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Sunday, 12 April 2009

Greasing the wheels of capitalism


Put a face to the word “corruption” and who does it look like? The customs agent taking a tenner with your passport? The council official accepting a brown paper bag? The politician banking hefty “campaign contributions”? But why is the face of corruption that of the corrupted, and not that of the corrupter?

Most studies of corruption, and nearly all “good governance” initiatives aimed at stopping it, concentrate on the bribe-takers and ignore the bribe-givers. They don't ask where the money is coming from.

A new report, Exporting Corruption: Privatisation, Multinationals and Bribery, issued in June by the radical British research group CornerHouse, changes that.

“Multinationals, supported by Western governments and their agencies, are engaging in corruption on a vast scale in North and South alike”, it states. “If corruption is growing throughout the world, it is largely a result of the rapid privatisation (and associated practices of contracting-out and concessions) of public enterprises worldwide. This process has been pushed by Western creditors and governments and carried out in such a way as to allow multinational companies to operate with impunity.”

The report also targets the austerity programs, enforced as conditions for further lending by the International Monetary Fund (IMF) and World Bank, as causing and entrenching corruption. It argues that, despite their rhetoric, the industrialised countries are reluctant to implement effective anti-corruption laws.

Standard procedure

Bribery is an inescapable tool of business under capitalism. “Every year, Western businesses pay huge amounts of money in bribes to win friends, influence and contracts”, the report states. “These bribes are conservatively estimated to run to US$80 billion a year -- roughly the amount that the UN believes is needed to eradicate global poverty.”

A 1999 US Commerce Department report estimated that in the preceding five years bribery influenced 294 commercial contracts, worth US$145 billion. The corruption watchdog Transparency International estimates that, each year, 5% of public budgets go astray.

According to the report, the forms of this corporate corruption are “increasingly subtle”, designed to minimise direct liability. They include hiring local negotiating agents for deals, marking up prices, “commissions” and semi-legal fees. Until recently, the bribery of foreign officials was considered legitimate business practice in France, Germany, Britain and other countries and was tax-deductable.

“The single greatest source of corruption in the UK is large public sector contracts and concessions issued to private companies ... UK multinationals routinely pay commissions to gain contracts from other governments”, the report states. The pattern is repeated in many other First and Third World countries.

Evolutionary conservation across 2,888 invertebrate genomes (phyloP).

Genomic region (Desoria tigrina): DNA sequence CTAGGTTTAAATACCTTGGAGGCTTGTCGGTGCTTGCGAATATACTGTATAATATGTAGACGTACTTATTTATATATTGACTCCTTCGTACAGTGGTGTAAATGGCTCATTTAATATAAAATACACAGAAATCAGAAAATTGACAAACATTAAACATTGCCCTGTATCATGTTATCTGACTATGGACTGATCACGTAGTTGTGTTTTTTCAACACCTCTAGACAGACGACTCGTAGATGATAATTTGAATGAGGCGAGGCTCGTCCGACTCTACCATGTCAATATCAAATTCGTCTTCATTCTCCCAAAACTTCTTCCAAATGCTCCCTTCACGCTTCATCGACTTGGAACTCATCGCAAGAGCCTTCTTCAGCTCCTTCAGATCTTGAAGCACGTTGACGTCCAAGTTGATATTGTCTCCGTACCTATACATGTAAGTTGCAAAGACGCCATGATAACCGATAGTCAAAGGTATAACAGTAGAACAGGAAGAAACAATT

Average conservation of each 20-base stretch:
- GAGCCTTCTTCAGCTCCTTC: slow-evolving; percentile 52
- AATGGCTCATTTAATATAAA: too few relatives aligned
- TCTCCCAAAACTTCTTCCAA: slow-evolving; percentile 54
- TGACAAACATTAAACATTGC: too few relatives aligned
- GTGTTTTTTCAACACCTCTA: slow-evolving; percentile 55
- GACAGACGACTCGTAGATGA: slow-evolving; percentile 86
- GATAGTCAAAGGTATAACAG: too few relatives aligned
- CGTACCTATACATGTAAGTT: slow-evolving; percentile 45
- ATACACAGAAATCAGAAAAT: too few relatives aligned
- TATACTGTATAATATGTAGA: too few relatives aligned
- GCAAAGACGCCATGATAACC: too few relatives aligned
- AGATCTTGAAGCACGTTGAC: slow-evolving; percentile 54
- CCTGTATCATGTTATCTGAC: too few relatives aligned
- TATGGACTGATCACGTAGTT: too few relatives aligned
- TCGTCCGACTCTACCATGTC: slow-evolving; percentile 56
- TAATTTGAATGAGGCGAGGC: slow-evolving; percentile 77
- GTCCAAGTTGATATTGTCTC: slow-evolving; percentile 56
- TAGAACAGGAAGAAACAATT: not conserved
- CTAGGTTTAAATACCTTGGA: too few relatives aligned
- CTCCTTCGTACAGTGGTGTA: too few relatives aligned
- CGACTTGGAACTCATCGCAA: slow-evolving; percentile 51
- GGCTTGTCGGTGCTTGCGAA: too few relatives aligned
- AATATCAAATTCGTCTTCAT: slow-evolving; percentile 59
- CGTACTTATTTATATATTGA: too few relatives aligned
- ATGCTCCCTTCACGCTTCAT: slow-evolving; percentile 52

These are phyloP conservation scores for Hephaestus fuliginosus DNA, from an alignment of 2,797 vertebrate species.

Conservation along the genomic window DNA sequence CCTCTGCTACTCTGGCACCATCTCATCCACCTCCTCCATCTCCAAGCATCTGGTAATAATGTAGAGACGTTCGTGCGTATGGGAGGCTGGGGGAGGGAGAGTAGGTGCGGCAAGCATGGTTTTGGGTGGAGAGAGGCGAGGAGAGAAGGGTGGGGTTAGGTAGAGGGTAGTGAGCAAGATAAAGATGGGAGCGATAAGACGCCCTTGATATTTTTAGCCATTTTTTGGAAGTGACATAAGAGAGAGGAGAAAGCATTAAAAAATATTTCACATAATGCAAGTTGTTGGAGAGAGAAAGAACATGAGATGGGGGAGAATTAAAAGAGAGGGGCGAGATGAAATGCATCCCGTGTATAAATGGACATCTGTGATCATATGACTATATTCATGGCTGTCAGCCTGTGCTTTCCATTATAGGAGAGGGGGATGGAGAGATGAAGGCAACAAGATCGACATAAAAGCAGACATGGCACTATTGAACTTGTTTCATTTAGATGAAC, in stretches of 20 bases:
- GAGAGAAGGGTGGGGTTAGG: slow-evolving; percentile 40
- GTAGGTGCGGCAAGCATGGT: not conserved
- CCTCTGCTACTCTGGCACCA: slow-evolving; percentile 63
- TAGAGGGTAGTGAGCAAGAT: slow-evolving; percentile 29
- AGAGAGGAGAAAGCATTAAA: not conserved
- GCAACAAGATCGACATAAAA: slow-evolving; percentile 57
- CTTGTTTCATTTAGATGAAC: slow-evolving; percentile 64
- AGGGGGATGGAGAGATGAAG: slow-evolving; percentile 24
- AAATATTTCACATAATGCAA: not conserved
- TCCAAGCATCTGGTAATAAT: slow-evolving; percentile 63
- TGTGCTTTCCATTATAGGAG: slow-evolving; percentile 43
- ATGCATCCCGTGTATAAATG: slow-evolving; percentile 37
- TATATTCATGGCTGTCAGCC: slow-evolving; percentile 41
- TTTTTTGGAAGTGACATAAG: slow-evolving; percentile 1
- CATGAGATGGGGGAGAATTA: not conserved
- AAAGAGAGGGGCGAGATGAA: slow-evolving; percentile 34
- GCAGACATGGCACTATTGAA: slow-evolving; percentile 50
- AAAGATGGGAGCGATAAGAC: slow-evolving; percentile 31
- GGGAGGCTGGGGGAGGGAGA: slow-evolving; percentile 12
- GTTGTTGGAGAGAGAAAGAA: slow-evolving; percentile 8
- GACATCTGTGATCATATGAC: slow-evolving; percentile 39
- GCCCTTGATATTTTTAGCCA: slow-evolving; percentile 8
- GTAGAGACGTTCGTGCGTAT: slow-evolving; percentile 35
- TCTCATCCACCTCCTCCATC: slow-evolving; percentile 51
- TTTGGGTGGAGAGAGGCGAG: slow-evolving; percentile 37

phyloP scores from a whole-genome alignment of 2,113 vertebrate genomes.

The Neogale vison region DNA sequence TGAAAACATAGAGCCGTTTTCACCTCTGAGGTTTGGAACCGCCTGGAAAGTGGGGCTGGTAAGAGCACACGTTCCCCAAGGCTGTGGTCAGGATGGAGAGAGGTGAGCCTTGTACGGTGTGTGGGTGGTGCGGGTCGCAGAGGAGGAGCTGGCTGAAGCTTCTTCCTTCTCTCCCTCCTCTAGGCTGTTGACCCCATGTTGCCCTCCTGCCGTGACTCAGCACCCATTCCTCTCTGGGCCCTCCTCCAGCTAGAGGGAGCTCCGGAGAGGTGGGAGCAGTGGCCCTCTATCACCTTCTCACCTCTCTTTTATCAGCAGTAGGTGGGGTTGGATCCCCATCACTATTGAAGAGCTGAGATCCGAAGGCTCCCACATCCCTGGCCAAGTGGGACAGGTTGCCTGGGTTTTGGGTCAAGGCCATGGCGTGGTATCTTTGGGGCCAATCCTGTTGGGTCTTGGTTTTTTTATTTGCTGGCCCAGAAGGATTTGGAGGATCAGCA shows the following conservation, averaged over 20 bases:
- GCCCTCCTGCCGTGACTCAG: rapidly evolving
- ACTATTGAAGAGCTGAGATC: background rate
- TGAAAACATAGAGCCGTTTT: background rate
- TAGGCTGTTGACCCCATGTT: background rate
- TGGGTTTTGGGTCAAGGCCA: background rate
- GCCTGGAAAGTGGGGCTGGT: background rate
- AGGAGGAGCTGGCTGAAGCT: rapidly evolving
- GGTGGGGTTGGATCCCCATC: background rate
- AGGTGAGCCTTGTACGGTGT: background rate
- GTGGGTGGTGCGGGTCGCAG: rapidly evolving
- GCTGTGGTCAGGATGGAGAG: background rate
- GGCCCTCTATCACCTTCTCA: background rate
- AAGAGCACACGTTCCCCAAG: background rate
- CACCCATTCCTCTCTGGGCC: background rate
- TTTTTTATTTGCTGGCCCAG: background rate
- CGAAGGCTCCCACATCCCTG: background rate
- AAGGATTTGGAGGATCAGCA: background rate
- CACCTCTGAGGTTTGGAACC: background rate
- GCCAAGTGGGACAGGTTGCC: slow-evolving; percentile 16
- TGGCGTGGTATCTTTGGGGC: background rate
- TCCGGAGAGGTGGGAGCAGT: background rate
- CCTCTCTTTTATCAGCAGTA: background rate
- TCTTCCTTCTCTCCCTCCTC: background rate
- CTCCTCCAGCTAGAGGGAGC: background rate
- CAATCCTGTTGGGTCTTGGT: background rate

For example, in 1998 the Pakistani anti-corruption agency investigated 21 Western companies for paying kickbacks to Benazir Bhutto's government for public contracts to provide electricity. That government had signed so many contracts with power companies that Pakistan was contractually bound until 2010 to produce more energy than it could possibly consume.

Six of the companies later confessed to offering bribes. Yet, far from receiving support for its stand from Western governments, Pakistan's anti-corruption agency was warned by the British, US, Japanese and Canadian governments that its investigations would put off other investors. The IMF, meanwhile, made a package of loans conditional on the government dropping the charges against the companies involved.

Offshore accounts

Giving bribes isn't the extent of multinationals' involvement in corruption. “Private banking services and offshore financial centres are the major conduits and repositories for bribes and corrupt gains”, the report states.

“The private banking boom has its origins in the debt crisis and is a major reason for the continued indebtedness of many poor countries”, it notes. “Because of the debt crisis in the late 1980s onwards, Western banks had fewer opportunities to lend to Third World countries and thus started to pursue wealthy individuals in the Third World to encourage them to place their wealth in private bank accounts.

“The result was a revolving door. International loans to developing countries were creamed off by those in power and transferred into banks, ironically often to `private banking' branches of the very same international banks that had issued the international loan in the first place.”

Other funds in private accounts came from loans made by the World Bank and IMF. Zaire's Mobutu, Indonesia's Suharto, the Philippines' Marcos and Russia's Yeltsin all benefited from such largesse, often with the full foreknowledge of the lending agencies.

In 1996, the IMF estimated that US$500 billion -- 2-5% of global gross domestic product -- was laundered through banks' confidential, private accounts every year, especially those based in tax havens like the British Caribbean or countries with tight banking secrecy laws like Switzerland. In 1999, the IMF put the figure at between US$590 billion and $1500 billion.